Monday, January 19, 2009

Things Every Diving Judge Should Know (Part 3 of 3)

Here are the last bits of information that I think Every Diving Judge Should Know:
  1. Every diving judge should have a basic understanding of how to calculate the point total for each dive. With five judges, the high score and low score are dropped. The remaining three “middle” scores are added together and their sum total is multiplied by the “Degree of Difficulty” of the dive performed. For a three judge panel, the process is the same except that the high score and low score are NOT dropped.

  2. Every diving judge should know that “Degree of Difficulty” is NOT taken into account when judging a dive. Judges are to score the PERFORMANCE of the dive – not the DIFFICULTY of the dive.

  3. Every diving judge should know to be consistent with their judging and to not play favorites. If you are a “tough” judge – be “tough” on every diver.

  4. Every diving judge should know that the safety of the diver is the number one priority and if they, the judge, see something that could result in injury to a diver they should immediately bring it to the attention of the coach, referee or pool manager. (Examples include broken or malfunctioning equipment, horseplay, lightning in the distance, objects floating in the pool near the diving boards, unsafe dives being attempted or repeated, etc.)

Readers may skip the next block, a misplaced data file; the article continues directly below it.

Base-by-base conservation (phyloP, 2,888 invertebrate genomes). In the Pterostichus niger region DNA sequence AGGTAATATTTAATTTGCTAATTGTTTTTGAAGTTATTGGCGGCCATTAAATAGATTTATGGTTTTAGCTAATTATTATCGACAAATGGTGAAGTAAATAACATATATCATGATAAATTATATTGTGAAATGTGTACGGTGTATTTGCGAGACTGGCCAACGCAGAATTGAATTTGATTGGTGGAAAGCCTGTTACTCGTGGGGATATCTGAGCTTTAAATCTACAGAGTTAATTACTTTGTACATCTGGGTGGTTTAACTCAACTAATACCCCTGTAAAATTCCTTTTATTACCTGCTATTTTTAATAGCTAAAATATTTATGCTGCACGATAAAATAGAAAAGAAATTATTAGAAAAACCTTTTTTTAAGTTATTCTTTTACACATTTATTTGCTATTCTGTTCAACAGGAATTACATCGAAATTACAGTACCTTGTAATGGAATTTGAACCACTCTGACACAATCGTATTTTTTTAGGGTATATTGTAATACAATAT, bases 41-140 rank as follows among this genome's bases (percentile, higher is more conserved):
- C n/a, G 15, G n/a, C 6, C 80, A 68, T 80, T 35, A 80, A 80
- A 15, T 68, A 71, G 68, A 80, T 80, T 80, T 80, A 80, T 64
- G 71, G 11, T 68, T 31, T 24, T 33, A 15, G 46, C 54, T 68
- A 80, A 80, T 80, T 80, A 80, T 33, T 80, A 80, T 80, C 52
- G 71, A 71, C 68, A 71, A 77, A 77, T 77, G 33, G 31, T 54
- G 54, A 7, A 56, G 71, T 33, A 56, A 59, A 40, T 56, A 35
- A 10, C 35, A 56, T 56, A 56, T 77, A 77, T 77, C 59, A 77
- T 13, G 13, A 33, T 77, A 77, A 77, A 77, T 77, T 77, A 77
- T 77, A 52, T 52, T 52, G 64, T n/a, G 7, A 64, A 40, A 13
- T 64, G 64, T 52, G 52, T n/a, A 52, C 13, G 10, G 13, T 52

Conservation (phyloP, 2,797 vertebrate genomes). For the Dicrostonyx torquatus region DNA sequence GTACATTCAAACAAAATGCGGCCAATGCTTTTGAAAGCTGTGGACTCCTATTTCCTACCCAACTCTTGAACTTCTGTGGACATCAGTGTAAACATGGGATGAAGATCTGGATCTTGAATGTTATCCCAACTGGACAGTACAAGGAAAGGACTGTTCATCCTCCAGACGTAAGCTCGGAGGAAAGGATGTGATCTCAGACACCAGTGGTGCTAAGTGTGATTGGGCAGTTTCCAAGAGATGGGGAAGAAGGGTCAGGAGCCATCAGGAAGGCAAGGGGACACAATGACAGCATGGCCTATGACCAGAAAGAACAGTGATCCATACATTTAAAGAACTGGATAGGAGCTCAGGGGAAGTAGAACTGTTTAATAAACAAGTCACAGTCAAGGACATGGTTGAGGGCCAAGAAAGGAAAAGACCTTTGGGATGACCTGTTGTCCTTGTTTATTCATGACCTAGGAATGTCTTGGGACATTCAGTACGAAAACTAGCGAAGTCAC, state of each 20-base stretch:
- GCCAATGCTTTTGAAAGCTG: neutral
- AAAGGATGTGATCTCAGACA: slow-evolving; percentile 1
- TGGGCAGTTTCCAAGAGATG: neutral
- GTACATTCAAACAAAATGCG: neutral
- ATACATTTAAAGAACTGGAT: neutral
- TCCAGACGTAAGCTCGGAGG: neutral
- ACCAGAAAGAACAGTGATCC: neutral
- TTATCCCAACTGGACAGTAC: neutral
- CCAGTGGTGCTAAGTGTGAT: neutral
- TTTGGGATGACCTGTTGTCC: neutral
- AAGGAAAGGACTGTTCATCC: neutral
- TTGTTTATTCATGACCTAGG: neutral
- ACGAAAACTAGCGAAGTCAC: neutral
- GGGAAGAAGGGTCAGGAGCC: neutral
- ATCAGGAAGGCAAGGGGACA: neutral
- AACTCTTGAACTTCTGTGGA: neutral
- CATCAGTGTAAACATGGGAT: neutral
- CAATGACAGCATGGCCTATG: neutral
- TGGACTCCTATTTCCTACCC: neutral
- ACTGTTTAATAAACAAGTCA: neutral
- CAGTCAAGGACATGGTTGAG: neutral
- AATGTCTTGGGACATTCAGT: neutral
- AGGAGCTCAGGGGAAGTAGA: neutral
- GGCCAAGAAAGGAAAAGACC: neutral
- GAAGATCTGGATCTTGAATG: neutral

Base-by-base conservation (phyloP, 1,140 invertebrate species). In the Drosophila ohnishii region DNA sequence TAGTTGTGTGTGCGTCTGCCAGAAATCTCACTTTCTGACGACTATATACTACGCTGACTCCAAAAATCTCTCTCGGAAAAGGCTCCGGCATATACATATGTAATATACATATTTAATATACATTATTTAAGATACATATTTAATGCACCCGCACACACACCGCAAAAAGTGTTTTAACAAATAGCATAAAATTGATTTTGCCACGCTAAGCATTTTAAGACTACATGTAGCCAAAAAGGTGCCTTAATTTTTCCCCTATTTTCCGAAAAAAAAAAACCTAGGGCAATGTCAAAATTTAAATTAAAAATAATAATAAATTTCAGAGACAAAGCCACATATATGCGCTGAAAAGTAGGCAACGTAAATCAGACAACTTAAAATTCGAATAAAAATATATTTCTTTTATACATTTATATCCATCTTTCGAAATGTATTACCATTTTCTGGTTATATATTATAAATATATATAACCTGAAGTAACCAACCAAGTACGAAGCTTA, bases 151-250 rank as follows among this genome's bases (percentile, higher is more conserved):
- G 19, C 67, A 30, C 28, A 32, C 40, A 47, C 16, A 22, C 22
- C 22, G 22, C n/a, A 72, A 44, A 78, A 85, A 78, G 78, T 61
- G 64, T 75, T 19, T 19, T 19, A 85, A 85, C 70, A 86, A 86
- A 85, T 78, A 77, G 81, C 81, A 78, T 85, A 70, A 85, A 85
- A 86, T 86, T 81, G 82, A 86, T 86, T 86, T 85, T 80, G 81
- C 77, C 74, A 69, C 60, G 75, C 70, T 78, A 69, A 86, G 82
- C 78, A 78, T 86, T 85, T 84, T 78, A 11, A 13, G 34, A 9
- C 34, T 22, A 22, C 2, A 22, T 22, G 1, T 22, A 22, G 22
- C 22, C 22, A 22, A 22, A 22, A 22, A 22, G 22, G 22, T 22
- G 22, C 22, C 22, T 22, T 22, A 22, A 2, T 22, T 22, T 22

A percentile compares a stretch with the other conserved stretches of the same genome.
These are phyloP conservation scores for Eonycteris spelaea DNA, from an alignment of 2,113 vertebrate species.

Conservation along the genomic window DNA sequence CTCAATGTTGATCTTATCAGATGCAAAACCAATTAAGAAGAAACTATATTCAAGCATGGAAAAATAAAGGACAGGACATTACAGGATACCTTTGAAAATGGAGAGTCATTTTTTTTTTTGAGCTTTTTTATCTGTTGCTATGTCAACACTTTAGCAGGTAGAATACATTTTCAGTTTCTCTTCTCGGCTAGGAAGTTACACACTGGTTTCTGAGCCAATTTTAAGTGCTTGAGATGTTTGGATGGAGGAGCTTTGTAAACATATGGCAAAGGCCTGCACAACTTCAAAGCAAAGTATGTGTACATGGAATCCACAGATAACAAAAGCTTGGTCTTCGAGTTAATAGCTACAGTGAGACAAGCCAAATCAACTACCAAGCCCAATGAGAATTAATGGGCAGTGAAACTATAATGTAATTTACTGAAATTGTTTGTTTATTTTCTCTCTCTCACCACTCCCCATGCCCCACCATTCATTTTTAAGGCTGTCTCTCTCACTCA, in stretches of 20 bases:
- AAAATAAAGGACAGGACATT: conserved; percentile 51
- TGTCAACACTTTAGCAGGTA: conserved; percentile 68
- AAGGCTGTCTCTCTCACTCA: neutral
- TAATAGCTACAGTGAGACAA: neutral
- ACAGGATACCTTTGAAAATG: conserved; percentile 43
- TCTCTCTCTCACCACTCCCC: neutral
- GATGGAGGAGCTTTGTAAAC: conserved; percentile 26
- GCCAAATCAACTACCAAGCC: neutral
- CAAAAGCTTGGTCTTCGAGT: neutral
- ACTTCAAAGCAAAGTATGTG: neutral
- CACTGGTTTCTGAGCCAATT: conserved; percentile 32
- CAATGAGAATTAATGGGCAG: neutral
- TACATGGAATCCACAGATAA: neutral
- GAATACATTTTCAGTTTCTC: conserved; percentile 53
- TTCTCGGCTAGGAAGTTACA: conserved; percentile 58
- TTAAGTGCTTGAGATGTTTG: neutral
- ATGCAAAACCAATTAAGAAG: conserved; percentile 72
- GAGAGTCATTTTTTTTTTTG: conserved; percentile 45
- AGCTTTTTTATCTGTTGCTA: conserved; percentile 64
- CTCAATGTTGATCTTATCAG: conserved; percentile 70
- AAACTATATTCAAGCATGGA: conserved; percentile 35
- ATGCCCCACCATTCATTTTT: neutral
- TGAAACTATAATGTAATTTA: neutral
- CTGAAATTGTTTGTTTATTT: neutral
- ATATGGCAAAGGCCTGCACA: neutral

5. Every diving judge should know that judging diving is SUBJECTIVE – it is YOUR opinion. You may like certain things about certain dives that the other judges do not like and vice versa. Remember, YOU are the expert – do not be influenced by anything! (Crowd favorite; Hometown hero; well-known diver; etc.)

  6. Every diving judge should know that the more times you judge diving, the better you get!

  7. Every diving judge should know that in order to fine tune your “diving eye” you must watch diving on a regular basis. Visit a local high school, summer swim club or age group diving team and watch some practices. Practice scoring each dive you see. If you are fortunate enough to go with somebody, have them practice scoring too and then you can compare scores.

  8. Every diving judge should know that you can never stop improving your judging. It takes time; it takes practice and it takes patience. Good luck and HAVE FUN!

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